LUSCIOUS HEALTH: Here’s this week’s update of my weight loss journey…
So, another week has passed and I’m still keen to find a way to lose weight through natural means, ie. food and exercise, rather than the suggestion by my endocrinologist that I need surgery (gastric balloon), drugs, and an 800-calorie-a-day Optifast regime. Potentially for the rest of my life. See Week 1 and Week 2 for background.
Every time I even think about it, I roll my eyes and sigh deeply. But I will give credit to the specialist for making me so opposed to her ideas that it’s forced me spend more time finding solutions for myself.
These blog posts are my clunky efforts to learn and apply better health practices, one week at a time.
Fortunately, it’s good news so far!
Background and disclaimer
But the key info to note is that I’ve tried for years to eat properly and do some exercise, but it’s only resulted in putting weight on, not off.
The information provided is based on my own non-expert research, so please don’t go assuming it is correct. I hope it is, but it might not be!
If you’re looking for inspiration to lose weight yourself, I do hope you find my experience helpful. But see your GP first before embarking on any changes – and at the very least, it provides a good baseline for progress if you have all the main tests done and then can compare them down the track.
Weight lost this week: 1.3kgs/2.8lbs
Note: My period kicked in last night and I’m feeling a bit bloated, so perhaps the weight loss will be even more next week once the “water weight” disappears?? Here’s hoping! The scales normally increase for me at this time each month, so I was thrilled to see them go down this morning.
Here are some quick articles about water weight and what to do to minimise it:
- What’s water weight?
- How to lose water retention weight during your period
- Water retention: Relieve this premenstrual symptom
- How to drop water weight
- Real weight versus water weight
Weight lost since the Wednesday Weight series began 2 weeks ago: 2.3kgs/5lbs
Total weight lost (from my worst weight*): 6.8kgs/15lbs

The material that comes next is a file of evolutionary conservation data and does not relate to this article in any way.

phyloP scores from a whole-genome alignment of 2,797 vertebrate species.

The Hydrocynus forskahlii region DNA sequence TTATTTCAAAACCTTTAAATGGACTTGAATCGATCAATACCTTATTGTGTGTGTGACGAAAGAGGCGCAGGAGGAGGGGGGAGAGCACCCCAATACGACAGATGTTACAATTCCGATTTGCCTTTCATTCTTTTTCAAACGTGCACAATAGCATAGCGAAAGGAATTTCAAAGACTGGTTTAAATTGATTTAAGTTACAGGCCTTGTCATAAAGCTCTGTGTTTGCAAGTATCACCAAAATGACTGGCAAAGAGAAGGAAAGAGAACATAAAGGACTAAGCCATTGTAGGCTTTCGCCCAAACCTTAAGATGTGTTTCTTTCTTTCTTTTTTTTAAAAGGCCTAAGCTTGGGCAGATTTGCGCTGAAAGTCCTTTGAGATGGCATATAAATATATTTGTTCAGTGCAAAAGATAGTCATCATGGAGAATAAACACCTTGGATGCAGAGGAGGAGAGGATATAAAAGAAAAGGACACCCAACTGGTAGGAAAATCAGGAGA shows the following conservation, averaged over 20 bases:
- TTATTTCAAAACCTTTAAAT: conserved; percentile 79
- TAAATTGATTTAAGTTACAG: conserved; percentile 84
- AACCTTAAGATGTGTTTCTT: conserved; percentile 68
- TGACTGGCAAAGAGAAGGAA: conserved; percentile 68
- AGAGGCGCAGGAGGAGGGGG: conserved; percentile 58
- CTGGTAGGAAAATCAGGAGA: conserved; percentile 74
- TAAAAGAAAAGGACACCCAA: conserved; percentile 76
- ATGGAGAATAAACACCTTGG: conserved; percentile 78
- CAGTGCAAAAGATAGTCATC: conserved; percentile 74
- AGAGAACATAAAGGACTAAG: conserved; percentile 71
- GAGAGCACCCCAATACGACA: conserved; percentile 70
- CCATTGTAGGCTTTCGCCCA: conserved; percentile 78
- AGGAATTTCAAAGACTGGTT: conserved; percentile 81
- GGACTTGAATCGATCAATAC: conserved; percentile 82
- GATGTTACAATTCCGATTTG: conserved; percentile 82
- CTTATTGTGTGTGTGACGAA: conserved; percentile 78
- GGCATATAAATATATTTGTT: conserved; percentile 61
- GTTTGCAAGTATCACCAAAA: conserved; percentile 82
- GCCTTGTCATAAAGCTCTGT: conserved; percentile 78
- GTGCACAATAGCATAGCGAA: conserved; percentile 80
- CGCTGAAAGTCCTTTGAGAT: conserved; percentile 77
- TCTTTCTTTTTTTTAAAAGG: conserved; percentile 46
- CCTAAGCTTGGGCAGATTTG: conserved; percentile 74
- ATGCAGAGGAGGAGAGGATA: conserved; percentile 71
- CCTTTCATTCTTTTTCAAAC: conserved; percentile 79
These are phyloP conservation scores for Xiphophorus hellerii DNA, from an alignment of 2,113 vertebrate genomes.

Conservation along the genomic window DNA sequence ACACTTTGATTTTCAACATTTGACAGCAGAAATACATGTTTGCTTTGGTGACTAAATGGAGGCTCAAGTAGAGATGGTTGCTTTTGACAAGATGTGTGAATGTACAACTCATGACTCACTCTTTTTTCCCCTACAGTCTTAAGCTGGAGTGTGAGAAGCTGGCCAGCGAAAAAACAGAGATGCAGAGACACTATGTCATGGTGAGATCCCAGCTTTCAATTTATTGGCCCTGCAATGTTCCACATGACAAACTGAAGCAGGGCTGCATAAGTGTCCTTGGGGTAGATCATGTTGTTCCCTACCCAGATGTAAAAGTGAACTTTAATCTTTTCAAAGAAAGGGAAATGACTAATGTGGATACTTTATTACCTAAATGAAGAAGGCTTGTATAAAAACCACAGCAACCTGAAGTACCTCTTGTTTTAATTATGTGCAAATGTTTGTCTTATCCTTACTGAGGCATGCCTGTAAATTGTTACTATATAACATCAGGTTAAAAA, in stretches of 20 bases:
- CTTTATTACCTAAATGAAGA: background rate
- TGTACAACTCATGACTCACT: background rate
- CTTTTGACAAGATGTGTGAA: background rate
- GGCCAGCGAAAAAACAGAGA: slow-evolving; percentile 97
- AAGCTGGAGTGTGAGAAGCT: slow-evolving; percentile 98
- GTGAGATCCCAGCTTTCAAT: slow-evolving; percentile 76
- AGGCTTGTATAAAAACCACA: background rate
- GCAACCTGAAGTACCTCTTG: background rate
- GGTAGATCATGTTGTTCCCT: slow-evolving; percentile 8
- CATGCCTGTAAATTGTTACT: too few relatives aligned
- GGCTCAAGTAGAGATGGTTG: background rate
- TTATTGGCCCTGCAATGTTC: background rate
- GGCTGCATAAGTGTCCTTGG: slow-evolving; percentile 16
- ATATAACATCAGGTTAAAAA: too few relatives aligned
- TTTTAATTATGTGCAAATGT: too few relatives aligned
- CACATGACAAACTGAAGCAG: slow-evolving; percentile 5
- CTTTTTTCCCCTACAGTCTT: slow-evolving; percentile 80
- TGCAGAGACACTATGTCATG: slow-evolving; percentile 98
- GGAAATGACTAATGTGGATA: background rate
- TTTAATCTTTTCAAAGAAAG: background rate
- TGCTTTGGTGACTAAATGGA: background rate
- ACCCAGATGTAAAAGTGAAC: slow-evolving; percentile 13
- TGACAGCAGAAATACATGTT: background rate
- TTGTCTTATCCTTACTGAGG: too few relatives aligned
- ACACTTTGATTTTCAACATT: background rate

- Current weight: 93.7kgs**
- My worst ever weight: 100.5kgs
- The best approximate weight for my height: 65kgs
- My ideal weight: 60kgs
*since starting the 5:2 diet over a year ago
**as of Wednesday November 12, 2014
Health summary: So, what’s going on?
So I’ve been focussing on no/very low carb intake, which is what I need to tackle my insulin resistance.
This has been MUCH simpler than I thought because I feel full all the time on the proteins, fat and 3 litres of water I’m consuming every day. To be honest, it’s a shock how easy it is, having spent my life feeling hungry.
I try to stick to “no carbs” but think of it more as “low carbs” when I allow small things in, such as a slice of apple (which contains carbs, something I learnt last week), and half a roast potato and some gravy for our Sunday “roast night” tradition.
I even popped into the local bakery on the weekend to buy Mr Luscious some fresh bread, but I wasn’t fazed by all the delicious goods in the glass windows.
Instead, I was full of energy, completely happy, and had a bounce in my step, looking forward to getting home to test out my new “ham roll” (ham, thinly sliced tomato and cucumber, and a sprinkling of cheese rolled in a large leaf of iceberg lettuce).
We even hosted my mother’s birthday party on the weekend, and although I drank a glass of champagne, red wine and dessert wine, I did very well sticking to my low carb approach, and didn’t feel bad about missing out on the other goodies which were available.
The variety of meals hasn’t been a problem so far, and I’m grateful to the internet for thousands of options.
Remember, my intention is to follow this plan until I lose the weight I need to feel healthy, and then slowly re-introduce carbs back into my diet.